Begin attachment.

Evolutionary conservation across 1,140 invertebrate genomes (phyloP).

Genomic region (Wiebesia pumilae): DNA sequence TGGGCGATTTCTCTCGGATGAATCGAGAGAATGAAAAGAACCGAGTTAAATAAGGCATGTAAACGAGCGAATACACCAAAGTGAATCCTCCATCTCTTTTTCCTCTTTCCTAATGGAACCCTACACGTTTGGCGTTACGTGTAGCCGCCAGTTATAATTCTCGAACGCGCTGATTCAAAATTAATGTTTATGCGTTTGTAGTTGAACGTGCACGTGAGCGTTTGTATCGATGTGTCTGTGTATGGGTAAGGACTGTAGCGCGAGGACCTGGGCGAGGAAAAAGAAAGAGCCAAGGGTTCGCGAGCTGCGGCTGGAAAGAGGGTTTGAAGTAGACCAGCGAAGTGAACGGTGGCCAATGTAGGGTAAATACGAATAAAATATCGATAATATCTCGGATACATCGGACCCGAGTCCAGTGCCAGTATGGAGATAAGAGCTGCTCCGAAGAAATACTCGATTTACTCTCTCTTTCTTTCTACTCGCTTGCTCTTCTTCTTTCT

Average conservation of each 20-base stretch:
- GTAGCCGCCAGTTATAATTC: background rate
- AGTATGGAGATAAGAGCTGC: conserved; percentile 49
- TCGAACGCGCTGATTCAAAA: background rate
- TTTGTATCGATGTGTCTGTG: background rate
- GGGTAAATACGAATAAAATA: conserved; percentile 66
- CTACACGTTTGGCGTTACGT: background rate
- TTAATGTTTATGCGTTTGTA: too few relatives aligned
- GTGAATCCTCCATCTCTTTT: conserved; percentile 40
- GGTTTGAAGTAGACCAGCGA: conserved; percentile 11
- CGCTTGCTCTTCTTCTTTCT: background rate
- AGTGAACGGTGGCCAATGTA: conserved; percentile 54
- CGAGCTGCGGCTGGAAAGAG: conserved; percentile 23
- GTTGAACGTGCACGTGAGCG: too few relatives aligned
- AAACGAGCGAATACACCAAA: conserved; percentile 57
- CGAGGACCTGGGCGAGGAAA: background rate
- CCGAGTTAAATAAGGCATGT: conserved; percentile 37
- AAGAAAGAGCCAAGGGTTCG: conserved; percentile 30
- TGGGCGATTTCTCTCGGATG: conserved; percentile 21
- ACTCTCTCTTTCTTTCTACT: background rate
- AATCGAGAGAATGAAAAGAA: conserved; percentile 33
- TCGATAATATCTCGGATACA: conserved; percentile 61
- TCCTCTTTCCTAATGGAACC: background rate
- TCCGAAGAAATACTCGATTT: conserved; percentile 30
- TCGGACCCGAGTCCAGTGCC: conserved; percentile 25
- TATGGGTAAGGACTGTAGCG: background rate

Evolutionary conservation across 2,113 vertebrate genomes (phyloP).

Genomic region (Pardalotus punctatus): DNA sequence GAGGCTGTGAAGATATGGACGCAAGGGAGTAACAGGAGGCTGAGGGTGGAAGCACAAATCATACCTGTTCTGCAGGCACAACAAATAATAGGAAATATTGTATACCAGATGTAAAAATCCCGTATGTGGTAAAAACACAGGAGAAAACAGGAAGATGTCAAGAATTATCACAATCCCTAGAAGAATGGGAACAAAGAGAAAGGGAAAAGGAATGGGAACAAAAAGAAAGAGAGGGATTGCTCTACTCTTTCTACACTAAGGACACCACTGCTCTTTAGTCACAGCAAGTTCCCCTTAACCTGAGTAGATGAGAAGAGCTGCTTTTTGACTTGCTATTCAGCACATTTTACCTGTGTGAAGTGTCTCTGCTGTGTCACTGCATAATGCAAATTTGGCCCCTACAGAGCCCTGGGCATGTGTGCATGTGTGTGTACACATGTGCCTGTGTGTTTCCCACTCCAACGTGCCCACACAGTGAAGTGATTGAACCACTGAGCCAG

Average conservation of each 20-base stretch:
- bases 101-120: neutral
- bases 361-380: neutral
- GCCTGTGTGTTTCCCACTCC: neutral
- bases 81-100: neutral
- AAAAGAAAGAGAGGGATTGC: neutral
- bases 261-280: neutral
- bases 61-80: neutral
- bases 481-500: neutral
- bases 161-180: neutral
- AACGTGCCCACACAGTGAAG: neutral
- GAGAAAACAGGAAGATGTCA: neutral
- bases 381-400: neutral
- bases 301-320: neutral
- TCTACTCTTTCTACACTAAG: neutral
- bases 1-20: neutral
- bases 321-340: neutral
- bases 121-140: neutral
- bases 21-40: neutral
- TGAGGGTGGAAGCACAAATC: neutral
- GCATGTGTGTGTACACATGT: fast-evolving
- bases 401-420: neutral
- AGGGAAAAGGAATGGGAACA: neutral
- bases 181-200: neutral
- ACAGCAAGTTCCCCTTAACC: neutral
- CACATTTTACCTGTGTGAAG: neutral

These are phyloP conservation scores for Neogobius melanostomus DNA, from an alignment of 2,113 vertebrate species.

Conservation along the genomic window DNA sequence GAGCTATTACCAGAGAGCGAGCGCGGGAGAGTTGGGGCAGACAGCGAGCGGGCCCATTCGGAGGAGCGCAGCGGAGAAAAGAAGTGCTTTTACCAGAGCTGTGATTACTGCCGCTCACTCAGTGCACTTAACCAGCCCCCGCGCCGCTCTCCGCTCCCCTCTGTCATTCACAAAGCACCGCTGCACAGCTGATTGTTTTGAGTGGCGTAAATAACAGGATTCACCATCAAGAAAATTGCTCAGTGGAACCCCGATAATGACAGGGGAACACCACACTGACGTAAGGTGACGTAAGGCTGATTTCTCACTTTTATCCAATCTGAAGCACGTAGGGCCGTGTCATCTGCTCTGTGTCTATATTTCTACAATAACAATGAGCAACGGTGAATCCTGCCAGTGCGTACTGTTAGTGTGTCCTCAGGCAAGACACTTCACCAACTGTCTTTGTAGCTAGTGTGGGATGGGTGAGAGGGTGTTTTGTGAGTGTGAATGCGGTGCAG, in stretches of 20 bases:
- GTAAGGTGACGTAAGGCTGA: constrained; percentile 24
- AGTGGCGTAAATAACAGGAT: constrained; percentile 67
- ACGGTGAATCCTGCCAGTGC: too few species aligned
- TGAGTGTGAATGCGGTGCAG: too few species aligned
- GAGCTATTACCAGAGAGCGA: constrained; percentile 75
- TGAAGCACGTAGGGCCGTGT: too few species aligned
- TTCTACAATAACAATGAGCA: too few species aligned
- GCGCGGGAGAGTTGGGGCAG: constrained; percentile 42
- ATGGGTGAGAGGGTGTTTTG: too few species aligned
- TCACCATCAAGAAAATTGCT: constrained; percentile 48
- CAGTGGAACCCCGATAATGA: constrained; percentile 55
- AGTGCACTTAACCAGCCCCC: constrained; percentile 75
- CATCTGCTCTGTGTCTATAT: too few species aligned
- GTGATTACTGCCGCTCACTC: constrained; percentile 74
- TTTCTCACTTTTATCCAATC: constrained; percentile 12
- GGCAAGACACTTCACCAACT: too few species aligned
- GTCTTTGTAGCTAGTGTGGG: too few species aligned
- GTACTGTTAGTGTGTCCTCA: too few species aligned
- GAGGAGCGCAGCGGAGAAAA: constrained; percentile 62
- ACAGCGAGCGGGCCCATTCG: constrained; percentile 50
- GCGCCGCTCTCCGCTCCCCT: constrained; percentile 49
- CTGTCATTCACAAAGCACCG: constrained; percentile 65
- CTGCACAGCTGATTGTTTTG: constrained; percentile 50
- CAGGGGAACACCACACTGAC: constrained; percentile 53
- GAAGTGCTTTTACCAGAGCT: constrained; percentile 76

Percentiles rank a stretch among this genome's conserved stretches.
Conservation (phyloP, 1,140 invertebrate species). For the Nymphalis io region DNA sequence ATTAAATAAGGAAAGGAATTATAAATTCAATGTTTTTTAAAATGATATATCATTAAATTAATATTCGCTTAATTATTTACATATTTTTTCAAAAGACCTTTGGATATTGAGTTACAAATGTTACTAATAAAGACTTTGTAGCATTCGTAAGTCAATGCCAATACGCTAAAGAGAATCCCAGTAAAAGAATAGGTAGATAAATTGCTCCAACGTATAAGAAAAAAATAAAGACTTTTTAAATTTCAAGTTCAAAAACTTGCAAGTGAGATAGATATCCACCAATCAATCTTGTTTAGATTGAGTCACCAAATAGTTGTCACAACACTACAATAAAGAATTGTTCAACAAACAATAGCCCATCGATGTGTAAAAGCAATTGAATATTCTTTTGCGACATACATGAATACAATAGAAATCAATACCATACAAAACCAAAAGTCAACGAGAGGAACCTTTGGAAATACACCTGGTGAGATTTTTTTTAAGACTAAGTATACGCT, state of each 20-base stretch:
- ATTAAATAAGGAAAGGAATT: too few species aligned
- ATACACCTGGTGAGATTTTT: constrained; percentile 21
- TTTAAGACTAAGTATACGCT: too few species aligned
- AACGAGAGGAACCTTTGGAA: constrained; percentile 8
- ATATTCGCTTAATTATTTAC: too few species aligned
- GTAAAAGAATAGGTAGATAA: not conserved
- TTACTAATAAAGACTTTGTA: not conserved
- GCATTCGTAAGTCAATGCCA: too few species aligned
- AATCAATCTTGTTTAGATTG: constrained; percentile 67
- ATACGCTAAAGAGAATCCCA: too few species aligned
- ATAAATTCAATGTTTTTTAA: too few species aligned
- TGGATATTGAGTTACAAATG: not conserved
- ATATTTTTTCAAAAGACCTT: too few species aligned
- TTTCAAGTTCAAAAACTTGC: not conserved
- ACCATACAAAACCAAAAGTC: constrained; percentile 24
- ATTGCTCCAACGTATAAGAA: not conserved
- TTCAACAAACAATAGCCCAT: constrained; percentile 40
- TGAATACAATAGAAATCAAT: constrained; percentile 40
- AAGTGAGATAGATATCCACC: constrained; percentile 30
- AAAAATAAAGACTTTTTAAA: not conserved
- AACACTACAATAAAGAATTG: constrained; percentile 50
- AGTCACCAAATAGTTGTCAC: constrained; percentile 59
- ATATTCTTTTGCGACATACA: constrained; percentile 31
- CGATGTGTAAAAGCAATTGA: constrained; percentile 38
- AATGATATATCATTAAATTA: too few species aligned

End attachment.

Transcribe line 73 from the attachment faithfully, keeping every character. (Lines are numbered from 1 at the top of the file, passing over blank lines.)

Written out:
- TTTCTCACTTTTATCCAATC: constrained; percentile 12